The activities are broad and varied, however, the delivery of the curriculum is not reliant on the activity. The activity is incidental and the development of all aspects of the child is more powerful. The whole child development and assessment is a repeated theme that holds the curriculum development together and is bigger than traditional one-off sport activities. Lessons are delivered using different activities as a mechanism to progress student’s tactical awareness, confidence, leadership and understanding. Every half term over the year the activities change as the road map suggests, however, the development of student's crossover skills, tactical understanding and confidence are repeated with every activity delivered. Mind, Body & Soul assessment is part of every lesson with the focus on the national curriculum aims to develop overall competence and understand how to be healthy and engage competitively.
Students are assessed in the three aspects and made aware of their strengths and weaknesses. Some students will progress and focus on fitness in sport, and some may focus on developing how to coach others skills in unfamiliar situations. Lessons will provide the opportunity to use the sport activity chosen to progress any concepts developed at Key Stage 2.
Students are constantly applying the building blocks of the MIND BODY SOUL concept that allows for students to enhance previous knowledge in previous context to embed and develop understanding and in turn competence. Memory and links to prior learning is developed and part of the delivery of PE lessons. The structure of the activity choices is sufficient to offer a range but not too varied so as to dilute the competence of the students.
Sports Science Cambridge Nationals follows the specification guidelines, however, links with KS3 core PE lessons allows for faster progress and knowledge foundations to be developed at exam level. The theory aspects of KS3 allows students to be fast tracked through the foundation levels and progress students to the higher-grade boundaries. The building blocks developed in KS3 allow students to recall knowledge for a faster progression at KS4 examination classes. The school digital strategy and resources allows the curriculum to be delivered and recorded through Microsoft 365 OneDrive, chunking the units of work in to manageable time frames. Units have synoptic links across the whole specification and the delivery of the UCS Life Skills within lessons.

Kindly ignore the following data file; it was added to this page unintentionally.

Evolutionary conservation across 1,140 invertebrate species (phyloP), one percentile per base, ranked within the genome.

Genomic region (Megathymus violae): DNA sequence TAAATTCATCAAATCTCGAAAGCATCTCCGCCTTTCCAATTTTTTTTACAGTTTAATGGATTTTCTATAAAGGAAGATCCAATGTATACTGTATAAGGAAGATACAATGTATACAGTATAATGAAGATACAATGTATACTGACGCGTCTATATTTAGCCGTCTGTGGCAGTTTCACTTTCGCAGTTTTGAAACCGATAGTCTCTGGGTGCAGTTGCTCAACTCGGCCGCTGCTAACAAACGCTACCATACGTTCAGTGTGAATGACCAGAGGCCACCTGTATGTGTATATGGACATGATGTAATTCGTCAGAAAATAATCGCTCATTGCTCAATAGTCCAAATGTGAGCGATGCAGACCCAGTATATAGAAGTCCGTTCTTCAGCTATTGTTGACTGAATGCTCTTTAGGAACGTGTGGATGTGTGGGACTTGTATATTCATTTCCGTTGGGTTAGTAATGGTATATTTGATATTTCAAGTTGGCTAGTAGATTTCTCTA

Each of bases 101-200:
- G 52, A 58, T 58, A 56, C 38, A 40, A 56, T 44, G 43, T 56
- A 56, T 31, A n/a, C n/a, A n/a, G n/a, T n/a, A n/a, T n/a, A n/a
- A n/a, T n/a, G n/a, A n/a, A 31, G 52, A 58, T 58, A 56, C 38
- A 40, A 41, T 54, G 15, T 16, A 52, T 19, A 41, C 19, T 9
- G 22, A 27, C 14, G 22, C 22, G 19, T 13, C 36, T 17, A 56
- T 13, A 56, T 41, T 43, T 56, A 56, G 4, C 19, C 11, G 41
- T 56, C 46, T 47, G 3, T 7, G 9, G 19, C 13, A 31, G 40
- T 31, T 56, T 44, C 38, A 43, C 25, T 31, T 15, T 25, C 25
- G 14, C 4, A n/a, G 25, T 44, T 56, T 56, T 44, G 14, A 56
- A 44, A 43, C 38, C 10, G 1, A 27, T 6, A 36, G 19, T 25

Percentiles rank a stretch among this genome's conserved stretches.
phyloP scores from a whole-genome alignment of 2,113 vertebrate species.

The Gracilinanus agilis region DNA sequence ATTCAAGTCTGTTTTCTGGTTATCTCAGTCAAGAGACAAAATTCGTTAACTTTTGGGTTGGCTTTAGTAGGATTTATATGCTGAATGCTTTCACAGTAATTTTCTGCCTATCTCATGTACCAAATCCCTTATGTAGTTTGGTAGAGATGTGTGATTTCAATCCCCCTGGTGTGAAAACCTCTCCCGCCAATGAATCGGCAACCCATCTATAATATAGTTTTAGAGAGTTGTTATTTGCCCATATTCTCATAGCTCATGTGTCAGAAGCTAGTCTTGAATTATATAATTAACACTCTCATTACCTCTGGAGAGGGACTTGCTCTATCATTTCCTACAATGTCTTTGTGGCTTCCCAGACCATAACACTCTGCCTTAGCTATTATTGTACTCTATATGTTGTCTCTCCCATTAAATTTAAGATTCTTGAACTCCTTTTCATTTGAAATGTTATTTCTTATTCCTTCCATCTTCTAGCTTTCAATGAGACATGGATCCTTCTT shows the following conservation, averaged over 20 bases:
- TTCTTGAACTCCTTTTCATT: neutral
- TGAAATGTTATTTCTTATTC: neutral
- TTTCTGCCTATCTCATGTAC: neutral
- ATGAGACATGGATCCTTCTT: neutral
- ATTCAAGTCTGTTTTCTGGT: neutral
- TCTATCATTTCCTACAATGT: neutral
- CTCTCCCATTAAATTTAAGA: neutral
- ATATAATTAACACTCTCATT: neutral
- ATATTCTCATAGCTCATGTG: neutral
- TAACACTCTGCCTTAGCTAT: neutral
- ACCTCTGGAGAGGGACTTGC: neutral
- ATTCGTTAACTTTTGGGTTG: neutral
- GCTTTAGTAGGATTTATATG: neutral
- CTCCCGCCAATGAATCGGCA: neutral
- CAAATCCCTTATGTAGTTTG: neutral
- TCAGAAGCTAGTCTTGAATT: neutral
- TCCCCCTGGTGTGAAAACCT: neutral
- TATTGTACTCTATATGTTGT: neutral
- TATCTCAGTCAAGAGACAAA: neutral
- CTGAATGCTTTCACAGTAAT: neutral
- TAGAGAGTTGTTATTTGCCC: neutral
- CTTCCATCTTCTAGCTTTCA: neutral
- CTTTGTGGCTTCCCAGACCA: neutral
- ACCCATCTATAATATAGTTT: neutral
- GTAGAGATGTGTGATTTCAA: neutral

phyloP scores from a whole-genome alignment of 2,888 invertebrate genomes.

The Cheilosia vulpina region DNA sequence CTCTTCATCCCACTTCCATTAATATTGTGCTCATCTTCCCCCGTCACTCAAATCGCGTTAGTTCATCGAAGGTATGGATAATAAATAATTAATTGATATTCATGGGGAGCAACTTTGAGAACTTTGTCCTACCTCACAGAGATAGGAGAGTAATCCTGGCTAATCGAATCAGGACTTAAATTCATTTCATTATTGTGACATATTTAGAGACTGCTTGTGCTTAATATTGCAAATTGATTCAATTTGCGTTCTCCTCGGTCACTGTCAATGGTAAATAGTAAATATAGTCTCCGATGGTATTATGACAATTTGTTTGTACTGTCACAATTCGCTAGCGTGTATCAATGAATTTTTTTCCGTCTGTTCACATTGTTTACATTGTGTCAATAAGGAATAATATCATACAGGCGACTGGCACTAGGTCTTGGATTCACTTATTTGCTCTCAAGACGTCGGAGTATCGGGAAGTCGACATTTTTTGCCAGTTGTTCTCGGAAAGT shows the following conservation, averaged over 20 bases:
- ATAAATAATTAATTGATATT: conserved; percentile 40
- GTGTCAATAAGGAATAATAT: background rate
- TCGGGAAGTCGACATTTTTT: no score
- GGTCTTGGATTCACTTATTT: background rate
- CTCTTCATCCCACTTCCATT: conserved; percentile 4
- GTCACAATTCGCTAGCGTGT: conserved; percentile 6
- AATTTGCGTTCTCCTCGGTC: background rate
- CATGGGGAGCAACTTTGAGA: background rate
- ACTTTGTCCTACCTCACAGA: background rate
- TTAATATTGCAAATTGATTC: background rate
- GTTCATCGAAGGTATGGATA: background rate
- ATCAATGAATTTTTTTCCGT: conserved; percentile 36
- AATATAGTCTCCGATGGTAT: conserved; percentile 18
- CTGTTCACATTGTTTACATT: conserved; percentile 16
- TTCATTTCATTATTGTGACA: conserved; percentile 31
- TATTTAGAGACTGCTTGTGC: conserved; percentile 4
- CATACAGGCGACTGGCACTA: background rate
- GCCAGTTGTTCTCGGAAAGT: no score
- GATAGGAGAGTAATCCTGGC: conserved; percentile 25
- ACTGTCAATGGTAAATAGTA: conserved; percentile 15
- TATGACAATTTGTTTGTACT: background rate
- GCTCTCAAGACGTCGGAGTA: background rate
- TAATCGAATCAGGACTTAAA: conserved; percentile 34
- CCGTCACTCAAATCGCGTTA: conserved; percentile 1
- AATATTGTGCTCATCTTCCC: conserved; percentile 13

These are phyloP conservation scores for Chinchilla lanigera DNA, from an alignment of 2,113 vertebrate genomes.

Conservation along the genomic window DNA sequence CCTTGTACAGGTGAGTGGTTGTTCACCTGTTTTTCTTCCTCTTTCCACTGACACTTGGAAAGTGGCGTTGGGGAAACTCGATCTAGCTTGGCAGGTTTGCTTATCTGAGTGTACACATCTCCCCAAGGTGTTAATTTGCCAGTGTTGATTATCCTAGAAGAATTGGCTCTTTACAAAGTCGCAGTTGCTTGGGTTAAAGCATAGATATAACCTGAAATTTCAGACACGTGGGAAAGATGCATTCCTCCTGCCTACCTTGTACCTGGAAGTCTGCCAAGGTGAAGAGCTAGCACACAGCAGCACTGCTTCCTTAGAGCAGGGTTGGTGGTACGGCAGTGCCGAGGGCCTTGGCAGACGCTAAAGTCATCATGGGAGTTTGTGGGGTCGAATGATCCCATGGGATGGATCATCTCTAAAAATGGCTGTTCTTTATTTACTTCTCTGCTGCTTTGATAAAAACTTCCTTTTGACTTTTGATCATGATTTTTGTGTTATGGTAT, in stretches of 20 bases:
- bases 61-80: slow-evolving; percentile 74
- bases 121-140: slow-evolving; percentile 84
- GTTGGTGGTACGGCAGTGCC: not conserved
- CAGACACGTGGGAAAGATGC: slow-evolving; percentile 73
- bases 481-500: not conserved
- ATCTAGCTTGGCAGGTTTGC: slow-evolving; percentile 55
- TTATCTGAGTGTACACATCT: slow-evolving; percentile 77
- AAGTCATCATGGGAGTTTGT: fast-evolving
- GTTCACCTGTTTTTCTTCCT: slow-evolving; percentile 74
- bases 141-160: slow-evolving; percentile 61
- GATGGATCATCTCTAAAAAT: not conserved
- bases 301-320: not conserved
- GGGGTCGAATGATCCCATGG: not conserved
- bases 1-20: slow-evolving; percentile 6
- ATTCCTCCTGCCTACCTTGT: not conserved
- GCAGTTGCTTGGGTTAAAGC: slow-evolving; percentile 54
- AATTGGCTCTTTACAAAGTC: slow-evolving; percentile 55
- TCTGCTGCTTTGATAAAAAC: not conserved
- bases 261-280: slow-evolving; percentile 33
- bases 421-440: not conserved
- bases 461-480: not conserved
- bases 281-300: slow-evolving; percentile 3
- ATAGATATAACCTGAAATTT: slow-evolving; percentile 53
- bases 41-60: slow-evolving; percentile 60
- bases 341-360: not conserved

Core PE is sequenced around the needs of the groups. At each year group, developments and expectations are assessed ensuring students can be the absolute best they can be in all three aspects of competency. The road map illustrates how the complexity of each activity progresses which sits alongside the assessments criteria and the expectations of evidence needed to meet the criteria. Lesson delivery is typically assessment based with students made aware of the expectations of their year group and personal progress targets. The Mind, Body & Soul concept is shared and delivered with students and has clear progression targets at each year, and stage, over the years in PE. The starting point for students is dependent on stage, not age, and students build their building blocks across the three pillars to ensure that development is solid and competence is enhanced with strong foundations.
Sports Science is sequenced in accordance with the specification assessment dates. Students initially access Unit R042 (Fitness and Training) that has synoptic links with KS3 science and theory concepts in Core PE. Unit R041 (Exam Unit – Injuries and Treatment) is followed to support the mock exam timetable in year 10. In the year 11 roadmap, students develop unit R045 nutrition and unit R046 technology. The units have synoptic links that develop memory and contextualised examples from different aspects of sport. Students see the road map of examination PE with targets and grade expectations. Links across the curriculum is part of the delivery. The fitness and training unit sits perfectly as the starter unit in KS4 as the theory aspect of KS3 core PE is linked to practical understanding of the unit specification.